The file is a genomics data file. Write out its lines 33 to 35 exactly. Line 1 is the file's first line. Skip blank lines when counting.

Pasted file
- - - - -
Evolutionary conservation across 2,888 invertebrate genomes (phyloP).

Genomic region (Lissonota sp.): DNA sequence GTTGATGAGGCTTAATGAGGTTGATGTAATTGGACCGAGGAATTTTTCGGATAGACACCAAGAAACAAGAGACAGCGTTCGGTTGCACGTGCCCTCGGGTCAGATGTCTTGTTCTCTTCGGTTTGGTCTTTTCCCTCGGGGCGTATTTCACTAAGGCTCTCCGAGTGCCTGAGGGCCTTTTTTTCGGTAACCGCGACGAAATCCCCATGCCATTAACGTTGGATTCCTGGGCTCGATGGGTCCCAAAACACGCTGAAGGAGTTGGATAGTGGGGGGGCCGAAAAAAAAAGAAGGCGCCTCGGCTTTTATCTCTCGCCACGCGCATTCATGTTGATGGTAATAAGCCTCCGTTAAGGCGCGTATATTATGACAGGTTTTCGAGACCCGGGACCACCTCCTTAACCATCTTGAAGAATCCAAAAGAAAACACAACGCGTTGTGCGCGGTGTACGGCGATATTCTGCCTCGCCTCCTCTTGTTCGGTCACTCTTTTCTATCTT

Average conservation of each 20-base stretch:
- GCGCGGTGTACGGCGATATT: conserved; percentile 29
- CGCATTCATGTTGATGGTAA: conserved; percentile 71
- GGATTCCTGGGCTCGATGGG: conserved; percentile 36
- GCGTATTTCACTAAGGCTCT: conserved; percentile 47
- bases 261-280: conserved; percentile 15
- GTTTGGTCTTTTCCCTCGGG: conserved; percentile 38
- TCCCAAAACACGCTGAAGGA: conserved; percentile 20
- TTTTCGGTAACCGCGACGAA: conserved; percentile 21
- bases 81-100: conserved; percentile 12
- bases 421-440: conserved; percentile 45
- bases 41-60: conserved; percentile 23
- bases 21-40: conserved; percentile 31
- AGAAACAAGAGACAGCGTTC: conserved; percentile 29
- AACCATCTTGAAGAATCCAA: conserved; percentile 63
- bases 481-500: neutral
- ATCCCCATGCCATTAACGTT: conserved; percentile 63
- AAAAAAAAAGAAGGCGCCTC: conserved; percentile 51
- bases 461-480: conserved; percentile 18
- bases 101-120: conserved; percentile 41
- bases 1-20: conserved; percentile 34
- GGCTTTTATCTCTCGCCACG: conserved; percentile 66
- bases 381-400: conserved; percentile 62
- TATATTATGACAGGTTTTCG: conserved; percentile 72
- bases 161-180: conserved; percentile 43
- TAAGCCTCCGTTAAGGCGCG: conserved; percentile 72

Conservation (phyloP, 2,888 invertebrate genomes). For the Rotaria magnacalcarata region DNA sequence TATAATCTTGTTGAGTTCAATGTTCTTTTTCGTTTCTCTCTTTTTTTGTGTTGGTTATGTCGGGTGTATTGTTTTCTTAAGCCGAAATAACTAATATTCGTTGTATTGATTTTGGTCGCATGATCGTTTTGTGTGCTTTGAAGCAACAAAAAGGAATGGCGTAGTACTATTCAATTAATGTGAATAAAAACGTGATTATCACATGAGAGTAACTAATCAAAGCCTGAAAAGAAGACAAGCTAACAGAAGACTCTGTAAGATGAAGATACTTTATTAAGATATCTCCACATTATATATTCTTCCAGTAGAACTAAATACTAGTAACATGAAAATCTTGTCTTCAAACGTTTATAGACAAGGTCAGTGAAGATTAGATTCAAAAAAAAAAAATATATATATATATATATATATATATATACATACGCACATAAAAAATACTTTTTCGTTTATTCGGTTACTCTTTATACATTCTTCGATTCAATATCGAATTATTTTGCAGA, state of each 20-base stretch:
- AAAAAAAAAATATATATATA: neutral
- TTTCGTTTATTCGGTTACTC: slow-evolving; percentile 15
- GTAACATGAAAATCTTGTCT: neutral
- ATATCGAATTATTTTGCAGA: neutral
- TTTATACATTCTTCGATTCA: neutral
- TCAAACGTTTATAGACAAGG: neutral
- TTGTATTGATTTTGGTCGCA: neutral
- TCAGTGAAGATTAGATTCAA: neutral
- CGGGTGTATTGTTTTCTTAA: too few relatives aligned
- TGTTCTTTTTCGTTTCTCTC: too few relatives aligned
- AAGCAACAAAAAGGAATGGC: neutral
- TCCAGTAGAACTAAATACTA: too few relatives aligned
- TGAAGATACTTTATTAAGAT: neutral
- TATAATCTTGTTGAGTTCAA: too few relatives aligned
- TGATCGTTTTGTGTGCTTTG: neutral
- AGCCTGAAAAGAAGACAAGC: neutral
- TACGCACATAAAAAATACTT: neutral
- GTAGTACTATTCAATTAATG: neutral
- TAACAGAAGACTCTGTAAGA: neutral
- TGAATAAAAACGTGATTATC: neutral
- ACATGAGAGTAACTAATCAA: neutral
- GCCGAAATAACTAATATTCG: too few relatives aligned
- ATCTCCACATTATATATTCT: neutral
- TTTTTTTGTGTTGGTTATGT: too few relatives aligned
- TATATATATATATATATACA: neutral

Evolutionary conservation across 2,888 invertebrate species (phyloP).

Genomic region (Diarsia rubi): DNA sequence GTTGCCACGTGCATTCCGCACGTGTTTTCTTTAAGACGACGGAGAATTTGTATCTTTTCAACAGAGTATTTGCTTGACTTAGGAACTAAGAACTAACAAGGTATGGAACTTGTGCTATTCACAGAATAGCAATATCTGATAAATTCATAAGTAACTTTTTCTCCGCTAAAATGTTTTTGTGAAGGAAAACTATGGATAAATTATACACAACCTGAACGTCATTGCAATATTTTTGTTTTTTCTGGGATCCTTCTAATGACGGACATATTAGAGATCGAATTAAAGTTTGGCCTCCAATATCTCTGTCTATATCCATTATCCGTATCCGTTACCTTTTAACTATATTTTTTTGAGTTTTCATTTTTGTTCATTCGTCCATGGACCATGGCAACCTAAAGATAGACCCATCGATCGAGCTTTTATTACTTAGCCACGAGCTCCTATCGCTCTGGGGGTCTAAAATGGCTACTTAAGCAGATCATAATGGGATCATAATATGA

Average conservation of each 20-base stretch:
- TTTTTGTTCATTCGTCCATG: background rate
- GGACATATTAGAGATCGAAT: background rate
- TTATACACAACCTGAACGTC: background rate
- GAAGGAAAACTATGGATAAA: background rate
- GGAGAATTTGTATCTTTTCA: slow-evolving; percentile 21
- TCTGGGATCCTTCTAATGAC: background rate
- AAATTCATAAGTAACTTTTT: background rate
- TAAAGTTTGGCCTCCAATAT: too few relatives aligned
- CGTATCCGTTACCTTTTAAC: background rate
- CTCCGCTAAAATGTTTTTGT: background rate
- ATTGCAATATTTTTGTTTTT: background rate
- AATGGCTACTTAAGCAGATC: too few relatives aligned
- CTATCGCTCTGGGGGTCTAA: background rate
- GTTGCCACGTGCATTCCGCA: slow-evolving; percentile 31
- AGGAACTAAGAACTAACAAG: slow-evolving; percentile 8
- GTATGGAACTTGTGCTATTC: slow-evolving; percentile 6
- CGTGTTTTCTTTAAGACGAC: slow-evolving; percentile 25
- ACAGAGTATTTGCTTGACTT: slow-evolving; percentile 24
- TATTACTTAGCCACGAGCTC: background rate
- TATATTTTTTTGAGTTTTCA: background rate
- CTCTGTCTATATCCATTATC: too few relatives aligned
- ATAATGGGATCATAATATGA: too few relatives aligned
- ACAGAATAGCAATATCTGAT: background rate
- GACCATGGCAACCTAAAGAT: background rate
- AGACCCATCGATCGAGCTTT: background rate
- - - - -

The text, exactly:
- ATATCGAATTATTTTGCAGA: neutral
- TTTATACATTCTTCGATTCA: neutral
- TCAAACGTTTATAGACAAGG: neutral